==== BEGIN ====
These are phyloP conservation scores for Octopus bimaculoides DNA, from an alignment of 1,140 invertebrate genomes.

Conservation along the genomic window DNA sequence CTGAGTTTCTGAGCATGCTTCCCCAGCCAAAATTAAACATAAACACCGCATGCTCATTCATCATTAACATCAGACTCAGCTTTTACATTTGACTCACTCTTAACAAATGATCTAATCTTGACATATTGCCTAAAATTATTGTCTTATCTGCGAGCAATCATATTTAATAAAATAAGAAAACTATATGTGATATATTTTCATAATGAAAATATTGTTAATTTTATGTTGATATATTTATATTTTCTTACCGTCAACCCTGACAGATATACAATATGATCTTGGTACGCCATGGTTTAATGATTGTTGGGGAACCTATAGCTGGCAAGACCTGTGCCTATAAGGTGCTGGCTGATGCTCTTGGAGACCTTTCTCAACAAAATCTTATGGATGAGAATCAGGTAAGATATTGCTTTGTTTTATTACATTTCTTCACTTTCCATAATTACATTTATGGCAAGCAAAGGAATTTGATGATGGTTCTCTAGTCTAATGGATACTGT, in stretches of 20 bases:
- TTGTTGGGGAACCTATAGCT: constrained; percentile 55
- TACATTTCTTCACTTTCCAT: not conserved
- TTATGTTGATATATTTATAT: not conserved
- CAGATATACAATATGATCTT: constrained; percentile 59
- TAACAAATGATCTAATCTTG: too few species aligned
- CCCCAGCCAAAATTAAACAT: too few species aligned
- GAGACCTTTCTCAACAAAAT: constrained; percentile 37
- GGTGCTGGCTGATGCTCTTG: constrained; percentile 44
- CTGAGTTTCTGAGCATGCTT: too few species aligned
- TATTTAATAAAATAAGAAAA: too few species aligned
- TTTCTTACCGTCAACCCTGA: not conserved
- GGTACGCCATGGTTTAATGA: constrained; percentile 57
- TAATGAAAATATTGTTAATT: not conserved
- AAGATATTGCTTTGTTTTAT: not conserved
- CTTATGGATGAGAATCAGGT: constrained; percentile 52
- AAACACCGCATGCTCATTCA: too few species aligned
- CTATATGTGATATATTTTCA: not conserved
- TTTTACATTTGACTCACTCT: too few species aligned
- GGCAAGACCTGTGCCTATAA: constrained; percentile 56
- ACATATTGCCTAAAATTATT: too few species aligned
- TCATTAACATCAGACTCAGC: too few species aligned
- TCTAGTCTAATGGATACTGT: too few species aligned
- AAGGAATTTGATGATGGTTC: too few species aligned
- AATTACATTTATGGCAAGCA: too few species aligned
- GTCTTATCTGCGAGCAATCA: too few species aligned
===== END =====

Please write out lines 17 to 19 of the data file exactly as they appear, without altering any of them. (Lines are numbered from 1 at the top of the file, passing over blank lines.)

- CTTATGGATGAGAATCAGGT: constrained; percentile 52
- AAACACCGCATGCTCATTCA: too few species aligned
- CTATATGTGATATATTTTCA: not conserved